In a word, market research entails personally speaking with a product’s target customer and soliciting their recommendations, comments, and thoughts in order to improve the product and outsell competitors in the market. This is done through a variety of ways, including surveys and questionnaires, as well as more direct methods such as interviews and focus group discussions. It can be done in-house or outsourced to third-party market research businesses who handle everything from obtaining survey samples to calling possible respondents and interviewing to conducting interviews and focus group discussions, among other things.
What is Market research transcription?
Market research transcriptions are simply the audio data collected during market research that has been transformed into written form. This type of labour is generally outsourced to transcription services, where professional transcribers and quality checkers transcribe audio using a range of tools and software to give the best possible transcription.
Market research transcriptions come in a variety of formats, all of which may not appear remarkable at first glance, but make no mistake.
Market research transcribing is extremely beneficial to qualitative researchers all around the world in their quest for new insights. Transcripts make the first phases of data analysis, such as taking notes, sorting, and filtering information, more easier. Here are some of the numerous sorts of transcriptions that market researchers might use to expand their research:
Marketing researchers use in-depth interviews to acquire rich, real data directly from people’s reactions. Researchers accomplish this by asking preset questions in order to learn about specific ways of thinking, beliefs, perceptions, and attitudes regarding a product or service. For multi-country studies, research organisations still do traditional face-to-face interviews, but they also frequently conduct telephone interviews or web conferences.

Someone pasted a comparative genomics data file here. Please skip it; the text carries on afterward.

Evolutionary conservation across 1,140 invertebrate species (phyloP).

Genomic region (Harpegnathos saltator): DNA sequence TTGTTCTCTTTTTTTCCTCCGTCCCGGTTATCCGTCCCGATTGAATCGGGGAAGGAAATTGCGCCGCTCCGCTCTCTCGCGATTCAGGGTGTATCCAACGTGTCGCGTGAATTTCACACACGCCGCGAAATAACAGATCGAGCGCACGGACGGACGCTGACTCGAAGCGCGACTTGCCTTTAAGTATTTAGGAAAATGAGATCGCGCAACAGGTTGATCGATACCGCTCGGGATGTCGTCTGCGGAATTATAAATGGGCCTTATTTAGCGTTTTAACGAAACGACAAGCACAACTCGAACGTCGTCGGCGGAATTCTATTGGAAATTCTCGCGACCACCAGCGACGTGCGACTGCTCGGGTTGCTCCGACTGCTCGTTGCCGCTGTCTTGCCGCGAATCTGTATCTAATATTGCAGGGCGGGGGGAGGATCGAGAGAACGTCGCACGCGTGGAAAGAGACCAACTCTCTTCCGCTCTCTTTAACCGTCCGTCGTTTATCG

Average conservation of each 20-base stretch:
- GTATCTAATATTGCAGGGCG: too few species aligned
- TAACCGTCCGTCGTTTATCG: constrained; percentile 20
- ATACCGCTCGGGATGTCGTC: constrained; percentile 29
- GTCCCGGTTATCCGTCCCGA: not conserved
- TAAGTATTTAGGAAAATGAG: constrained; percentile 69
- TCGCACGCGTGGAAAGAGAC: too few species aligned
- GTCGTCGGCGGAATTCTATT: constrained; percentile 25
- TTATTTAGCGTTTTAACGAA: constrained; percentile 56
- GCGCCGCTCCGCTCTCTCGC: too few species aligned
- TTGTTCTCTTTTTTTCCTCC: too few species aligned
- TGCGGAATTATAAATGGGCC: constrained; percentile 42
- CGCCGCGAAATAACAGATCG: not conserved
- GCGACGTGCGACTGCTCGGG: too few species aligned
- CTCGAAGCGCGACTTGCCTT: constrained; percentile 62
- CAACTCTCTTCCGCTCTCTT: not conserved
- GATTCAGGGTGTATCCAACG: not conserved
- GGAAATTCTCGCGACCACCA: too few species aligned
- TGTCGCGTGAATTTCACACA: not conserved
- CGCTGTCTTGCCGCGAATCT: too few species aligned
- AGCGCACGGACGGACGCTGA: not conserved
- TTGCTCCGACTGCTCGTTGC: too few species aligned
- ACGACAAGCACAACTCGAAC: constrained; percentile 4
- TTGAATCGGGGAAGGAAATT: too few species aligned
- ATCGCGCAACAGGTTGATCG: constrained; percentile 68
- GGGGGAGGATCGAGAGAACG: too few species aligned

Custom speaker identification is usually not required for one-on-one interview transcriptions for market research. Speakers categorised as “Interviewer” or “Respondent” can easily be identified by their responses.
Focus Group Discussion
In contrast to one-on-one interviews, researchers conduct focus group talks for speedier insight discovery and data collecting. When the qualitative study at hand has a broader scope and a larger sample size, focus groups are usually held. A television commercial impact study, in which an advertising is intended to air in multiple nations, is an excellent example. To ensure that the ad is effective, inclusive, non-offensive, and appropriate for the general audience, responses, opinions, perceptions, and ideas are gathered from respondents of many cultures and beliefs.
Because focus groups have 1-2 moderators and 5 or more participants, it’s tough to remember who said what. The same is true for determining how many people agree or disagree, resulting in a jumble of data in the transcript. Focus group transcriptions require appropriate recording, speaker identification, and verbatim (word for word transcription, including uh-huh, mm-hmm, and other punctuation marks).